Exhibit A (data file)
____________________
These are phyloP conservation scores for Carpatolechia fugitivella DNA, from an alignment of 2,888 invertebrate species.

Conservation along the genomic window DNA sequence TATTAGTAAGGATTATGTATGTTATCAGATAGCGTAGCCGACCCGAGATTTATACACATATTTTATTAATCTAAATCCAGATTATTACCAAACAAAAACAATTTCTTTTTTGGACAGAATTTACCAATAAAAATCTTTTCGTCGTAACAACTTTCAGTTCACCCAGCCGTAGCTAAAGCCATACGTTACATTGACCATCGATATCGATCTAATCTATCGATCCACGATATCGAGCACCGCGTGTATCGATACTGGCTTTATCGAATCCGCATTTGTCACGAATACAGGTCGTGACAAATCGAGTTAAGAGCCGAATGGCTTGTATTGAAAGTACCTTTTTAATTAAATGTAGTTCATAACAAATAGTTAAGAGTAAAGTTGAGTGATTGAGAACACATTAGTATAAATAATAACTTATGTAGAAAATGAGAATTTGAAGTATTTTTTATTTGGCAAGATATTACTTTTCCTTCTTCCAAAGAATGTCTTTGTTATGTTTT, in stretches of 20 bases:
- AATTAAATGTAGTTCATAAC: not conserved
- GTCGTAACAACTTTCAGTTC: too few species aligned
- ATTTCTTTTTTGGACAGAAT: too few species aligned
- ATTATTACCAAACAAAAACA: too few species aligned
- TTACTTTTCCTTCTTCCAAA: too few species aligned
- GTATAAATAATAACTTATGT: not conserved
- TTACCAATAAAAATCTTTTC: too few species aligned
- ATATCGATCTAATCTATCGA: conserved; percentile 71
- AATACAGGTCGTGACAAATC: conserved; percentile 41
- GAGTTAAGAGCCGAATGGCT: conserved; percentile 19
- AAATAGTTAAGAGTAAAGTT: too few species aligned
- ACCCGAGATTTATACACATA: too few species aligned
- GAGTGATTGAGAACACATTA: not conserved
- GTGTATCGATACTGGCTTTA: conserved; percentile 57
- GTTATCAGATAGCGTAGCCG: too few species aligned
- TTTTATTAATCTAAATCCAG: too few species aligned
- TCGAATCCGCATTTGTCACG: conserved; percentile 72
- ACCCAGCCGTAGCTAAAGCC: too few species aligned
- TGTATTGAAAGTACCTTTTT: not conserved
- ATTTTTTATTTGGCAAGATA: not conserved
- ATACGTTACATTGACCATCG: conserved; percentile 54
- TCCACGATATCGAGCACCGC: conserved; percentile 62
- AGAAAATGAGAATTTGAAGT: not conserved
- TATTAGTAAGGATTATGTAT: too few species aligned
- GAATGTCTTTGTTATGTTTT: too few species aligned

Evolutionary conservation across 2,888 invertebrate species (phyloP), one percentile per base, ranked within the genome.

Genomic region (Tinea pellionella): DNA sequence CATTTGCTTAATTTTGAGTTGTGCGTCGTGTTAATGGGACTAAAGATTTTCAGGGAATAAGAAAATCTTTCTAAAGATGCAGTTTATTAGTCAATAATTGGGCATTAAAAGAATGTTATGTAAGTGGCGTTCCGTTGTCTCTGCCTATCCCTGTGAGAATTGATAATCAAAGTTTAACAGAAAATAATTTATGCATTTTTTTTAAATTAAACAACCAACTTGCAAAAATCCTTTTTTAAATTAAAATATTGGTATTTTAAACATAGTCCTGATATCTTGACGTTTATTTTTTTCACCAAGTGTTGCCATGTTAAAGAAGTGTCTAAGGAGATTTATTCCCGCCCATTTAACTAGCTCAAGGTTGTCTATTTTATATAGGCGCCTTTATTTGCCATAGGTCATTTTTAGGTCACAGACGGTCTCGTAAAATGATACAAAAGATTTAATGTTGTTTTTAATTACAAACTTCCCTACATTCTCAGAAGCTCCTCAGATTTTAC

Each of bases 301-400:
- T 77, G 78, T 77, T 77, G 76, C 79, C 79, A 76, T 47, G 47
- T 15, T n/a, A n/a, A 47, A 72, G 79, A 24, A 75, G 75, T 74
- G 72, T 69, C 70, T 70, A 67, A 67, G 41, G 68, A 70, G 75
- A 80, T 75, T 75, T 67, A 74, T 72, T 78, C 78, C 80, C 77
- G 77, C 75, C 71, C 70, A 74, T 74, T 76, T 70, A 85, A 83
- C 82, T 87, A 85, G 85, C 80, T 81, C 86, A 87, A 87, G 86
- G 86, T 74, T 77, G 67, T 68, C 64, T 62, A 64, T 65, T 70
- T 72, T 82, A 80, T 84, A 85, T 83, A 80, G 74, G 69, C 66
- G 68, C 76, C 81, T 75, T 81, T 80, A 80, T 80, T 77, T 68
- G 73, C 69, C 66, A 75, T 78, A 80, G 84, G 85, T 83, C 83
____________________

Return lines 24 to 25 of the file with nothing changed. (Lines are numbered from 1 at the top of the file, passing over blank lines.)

- TCCACGATATCGAGCACCGC: conserved; percentile 62
- AGAAAATGAGAATTTGAAGT: not conserved